Christmas Day Sermon – Fr. Richard Wall
Today we celebrate the weakness of God. Few creatures are more
helpless than a baby. The same God who created the oceans, the
mountains and the night stars freely chose to become so weak.
This was done of no mere whim. God embraced our weakness for a
reason. He desired to communicate to mankind his strength, his very
Few have ever appreciated this glorious weakness of God more
profoundly than St Therese of Lisieux. Her mother died when she
was only four and since Therese was the youngest of nine children,
her father tended to spoil her. This made the young Therese hyper
sensitive – at the slightest setback or criticism, she would burst into
tears. If she even imagined someone was criticizing her, she would
start to cry. Then she would cry again because she felt ashamed of
crying! In spite of her extraordinary intelligence, it seemed like she
would always be emotionally crippled. She prayed to Jesus, but there
was no answer.
Finally on Christmas Eve 1886, when Therese was almost 14 years
olds, an answer came. Shortly after praying to the Infant Jesus, she
overheard a comment by her dad. Normally it would have caused her
to break down into tears. But she didn’t. At that moment God made
her more sensitive to her father’s feelings than her own. This was the
turning point in Therese’s life. Here is how she described that
moment in her autobiography:
“On that blessed night the sweet infant Jesus, scarcely an hour old,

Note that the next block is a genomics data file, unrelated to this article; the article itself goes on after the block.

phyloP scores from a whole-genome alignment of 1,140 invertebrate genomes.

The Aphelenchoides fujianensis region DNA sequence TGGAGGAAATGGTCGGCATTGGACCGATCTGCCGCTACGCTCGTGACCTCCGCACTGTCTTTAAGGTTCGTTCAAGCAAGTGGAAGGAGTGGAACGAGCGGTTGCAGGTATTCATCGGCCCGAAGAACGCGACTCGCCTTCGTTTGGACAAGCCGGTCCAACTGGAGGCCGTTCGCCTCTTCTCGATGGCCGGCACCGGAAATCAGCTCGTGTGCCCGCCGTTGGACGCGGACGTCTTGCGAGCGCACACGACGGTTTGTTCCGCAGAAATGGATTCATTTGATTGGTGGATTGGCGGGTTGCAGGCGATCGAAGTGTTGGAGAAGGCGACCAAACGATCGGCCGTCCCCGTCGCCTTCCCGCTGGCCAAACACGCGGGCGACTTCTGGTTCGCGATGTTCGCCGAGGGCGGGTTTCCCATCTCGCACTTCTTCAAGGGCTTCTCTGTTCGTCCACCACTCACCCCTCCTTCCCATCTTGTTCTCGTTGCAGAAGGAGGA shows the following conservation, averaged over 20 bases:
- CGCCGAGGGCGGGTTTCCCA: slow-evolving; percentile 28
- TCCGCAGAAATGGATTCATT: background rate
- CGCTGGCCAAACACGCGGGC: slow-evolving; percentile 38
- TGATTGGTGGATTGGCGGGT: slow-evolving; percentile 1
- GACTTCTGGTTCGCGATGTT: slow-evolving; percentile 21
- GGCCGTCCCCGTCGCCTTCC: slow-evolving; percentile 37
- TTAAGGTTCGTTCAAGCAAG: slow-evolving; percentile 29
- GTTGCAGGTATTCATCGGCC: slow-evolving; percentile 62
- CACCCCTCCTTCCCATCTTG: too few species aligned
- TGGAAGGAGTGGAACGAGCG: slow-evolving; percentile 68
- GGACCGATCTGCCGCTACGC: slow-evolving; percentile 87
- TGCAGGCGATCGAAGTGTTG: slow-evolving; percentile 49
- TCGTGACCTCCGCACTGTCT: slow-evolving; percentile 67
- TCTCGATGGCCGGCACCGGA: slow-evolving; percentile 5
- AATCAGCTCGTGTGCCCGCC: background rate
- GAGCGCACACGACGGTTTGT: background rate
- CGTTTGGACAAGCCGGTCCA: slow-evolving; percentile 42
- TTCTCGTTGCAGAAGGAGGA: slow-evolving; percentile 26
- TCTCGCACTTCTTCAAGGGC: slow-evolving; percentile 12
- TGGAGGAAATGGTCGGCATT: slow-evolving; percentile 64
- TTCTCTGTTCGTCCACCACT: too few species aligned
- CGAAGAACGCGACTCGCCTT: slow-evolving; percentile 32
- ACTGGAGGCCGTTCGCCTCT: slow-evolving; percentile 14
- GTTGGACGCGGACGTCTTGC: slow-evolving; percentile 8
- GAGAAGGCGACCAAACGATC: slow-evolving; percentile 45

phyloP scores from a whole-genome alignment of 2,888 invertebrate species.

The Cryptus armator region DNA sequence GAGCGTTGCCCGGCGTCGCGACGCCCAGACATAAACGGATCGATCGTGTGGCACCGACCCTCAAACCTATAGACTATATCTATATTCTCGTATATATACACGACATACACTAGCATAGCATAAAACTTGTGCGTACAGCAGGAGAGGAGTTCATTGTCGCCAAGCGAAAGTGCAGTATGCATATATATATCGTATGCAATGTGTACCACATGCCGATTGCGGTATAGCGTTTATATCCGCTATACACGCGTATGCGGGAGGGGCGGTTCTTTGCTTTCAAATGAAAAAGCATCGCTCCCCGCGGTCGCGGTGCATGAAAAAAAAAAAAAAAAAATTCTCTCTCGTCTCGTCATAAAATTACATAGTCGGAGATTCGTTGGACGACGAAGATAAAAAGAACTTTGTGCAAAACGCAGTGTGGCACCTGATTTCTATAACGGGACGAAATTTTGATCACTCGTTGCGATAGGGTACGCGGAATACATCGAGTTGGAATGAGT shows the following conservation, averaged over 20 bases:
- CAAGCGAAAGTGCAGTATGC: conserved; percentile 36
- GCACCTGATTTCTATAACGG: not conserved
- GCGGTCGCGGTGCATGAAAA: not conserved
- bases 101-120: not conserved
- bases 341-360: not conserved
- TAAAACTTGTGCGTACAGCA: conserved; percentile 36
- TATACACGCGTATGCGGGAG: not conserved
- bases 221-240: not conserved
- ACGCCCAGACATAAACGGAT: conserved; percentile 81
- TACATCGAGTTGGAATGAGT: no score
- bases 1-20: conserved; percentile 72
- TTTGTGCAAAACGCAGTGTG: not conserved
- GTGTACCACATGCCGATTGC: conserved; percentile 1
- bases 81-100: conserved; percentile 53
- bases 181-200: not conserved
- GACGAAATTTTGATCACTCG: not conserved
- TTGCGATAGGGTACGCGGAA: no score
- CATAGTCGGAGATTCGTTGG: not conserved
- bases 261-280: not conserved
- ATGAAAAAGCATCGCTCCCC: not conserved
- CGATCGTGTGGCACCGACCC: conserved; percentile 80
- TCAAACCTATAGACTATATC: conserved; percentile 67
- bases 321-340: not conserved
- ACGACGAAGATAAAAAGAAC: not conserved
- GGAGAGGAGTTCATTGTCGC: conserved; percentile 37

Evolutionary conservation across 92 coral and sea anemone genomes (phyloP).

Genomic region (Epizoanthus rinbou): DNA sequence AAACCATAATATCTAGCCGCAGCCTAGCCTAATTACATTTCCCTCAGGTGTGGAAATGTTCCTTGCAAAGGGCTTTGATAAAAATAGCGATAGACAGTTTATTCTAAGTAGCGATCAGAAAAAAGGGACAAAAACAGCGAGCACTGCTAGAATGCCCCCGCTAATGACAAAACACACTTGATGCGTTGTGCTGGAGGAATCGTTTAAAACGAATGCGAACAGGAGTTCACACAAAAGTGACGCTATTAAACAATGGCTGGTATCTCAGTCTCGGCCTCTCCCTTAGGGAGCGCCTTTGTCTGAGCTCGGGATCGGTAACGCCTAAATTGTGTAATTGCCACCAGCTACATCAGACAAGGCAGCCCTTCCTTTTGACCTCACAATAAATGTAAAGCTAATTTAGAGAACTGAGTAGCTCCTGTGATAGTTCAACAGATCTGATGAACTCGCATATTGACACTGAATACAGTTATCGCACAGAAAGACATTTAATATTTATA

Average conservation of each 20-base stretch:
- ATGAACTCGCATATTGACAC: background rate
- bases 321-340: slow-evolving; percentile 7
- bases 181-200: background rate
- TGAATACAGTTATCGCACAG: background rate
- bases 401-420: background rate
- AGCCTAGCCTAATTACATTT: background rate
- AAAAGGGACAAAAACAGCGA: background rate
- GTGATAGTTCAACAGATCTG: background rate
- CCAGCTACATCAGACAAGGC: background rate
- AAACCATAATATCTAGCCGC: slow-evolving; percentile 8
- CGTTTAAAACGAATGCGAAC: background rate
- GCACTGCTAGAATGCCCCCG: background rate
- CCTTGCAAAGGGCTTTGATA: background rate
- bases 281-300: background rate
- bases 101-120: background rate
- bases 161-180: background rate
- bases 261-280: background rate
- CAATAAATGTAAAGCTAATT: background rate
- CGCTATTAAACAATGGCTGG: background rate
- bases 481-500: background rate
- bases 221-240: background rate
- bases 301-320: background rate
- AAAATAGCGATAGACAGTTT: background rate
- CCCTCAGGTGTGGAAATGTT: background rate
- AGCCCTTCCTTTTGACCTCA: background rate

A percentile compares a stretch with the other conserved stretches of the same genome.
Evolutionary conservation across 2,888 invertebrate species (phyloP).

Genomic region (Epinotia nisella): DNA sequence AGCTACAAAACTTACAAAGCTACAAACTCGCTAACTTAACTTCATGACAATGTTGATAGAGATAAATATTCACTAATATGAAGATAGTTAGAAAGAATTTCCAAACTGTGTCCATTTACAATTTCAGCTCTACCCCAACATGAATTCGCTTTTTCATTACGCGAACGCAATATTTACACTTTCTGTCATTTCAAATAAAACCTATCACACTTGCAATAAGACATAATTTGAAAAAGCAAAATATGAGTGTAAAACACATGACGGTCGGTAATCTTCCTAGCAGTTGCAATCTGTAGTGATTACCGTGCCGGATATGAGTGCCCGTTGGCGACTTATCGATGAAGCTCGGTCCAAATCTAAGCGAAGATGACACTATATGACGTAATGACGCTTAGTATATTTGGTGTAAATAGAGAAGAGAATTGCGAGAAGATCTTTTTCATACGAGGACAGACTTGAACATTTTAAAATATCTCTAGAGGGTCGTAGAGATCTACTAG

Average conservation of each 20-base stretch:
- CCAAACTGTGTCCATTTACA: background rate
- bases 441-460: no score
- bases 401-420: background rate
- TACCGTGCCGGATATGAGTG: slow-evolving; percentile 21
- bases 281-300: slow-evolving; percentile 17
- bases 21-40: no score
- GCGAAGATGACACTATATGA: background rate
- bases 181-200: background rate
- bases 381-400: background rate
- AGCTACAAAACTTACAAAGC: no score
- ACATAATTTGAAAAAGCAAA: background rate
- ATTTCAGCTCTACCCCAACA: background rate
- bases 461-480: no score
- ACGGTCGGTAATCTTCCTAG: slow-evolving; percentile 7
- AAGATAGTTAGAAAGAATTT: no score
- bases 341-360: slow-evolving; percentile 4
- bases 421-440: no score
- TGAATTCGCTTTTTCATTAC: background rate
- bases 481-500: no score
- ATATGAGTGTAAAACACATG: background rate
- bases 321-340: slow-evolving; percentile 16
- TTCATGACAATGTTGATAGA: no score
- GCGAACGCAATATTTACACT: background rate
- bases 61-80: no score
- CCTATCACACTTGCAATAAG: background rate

filled the darkness of my soul with floods of light. By becoming weak
and little, for love of me, He made me strong and brave: He put His
own weapons into my hands so that I went on from strength to
strength, beginning, if I may say so, ‘to run as a giant.’”
The Holy Child, she said, had healed her of undue sensitiveness and
“girded her with His weapons.” It was by reason of this vision that
she became known as “Therese of the Child Jesus.”
Therese only lived another ten years. She died of tuberculosis at the
age of 24 - but she became one of the most remarkable saints of
modern times. Literally millions of people have read her
Autobiography and have gained great encouragement from her
example. St. Therese of the Child Jesus knew that God shows his
greatest strength when human beings feel the weakest.
I don’t know how many of you may have seen the Lord of the Rings
trilogy at the cinema. Those of you familiar with the story may
remember that the person chosen to carry the ring of power is not the
strongest or most clever. No, he stands only three feet tall and his
greatest ambition in life is to tend his garden – and to enjoy six or
seven meals every day. He is a hobbit called Frodo. Upon him is the
crushing burden – and the terrible temptation – of the ring.
J.R.R. Tolkien did not write the Lord of the Rings with an explicit
Christian message. However, he was a devout Christian – and his
Christian vision shines through the story. His vision was that God
uses what seems most insignificant to achieve his purpose. So it was
in the event we celebrate today – God’s birth as a helpless baby in
Bethlehem. So it is in the Mass we celebrate. God uses the most
ordinary substances – bread and fermented grape juice – as the